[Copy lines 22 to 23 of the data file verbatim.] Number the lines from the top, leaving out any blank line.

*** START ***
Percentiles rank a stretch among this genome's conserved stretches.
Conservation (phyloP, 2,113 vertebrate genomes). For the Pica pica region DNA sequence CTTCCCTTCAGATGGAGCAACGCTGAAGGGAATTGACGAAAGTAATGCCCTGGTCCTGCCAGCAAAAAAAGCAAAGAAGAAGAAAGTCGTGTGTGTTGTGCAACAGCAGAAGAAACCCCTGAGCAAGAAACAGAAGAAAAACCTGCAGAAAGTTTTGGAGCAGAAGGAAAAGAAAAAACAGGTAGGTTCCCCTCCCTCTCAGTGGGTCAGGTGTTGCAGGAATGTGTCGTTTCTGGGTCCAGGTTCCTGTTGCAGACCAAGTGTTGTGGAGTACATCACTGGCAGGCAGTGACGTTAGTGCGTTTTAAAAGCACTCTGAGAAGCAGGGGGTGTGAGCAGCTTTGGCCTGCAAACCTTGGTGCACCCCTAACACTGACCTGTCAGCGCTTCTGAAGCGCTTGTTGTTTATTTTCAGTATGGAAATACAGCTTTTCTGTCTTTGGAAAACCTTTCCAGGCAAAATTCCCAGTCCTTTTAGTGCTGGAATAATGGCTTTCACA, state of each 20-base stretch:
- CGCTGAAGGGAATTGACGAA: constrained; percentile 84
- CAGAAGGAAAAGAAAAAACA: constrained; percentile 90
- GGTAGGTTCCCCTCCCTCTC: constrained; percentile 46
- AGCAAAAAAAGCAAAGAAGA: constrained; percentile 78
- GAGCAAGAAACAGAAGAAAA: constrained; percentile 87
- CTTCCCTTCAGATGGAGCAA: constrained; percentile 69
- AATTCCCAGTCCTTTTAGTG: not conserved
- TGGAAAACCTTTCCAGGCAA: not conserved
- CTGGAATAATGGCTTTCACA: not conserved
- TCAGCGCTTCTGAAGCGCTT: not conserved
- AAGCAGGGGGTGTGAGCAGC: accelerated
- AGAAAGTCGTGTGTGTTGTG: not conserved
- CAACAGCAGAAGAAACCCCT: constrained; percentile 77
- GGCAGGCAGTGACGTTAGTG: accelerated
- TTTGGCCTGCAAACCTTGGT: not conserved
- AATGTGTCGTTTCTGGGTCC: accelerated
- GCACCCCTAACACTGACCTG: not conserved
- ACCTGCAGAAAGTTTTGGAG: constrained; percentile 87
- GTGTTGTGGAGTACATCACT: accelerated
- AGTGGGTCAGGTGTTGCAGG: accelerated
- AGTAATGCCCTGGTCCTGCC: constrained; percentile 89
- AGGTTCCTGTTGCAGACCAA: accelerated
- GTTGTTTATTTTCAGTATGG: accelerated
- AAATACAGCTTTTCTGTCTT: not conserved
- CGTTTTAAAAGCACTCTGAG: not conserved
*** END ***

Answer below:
- AGTGGGTCAGGTGTTGCAGG: accelerated
- AGTAATGCCCTGGTCCTGCC: constrained; percentile 89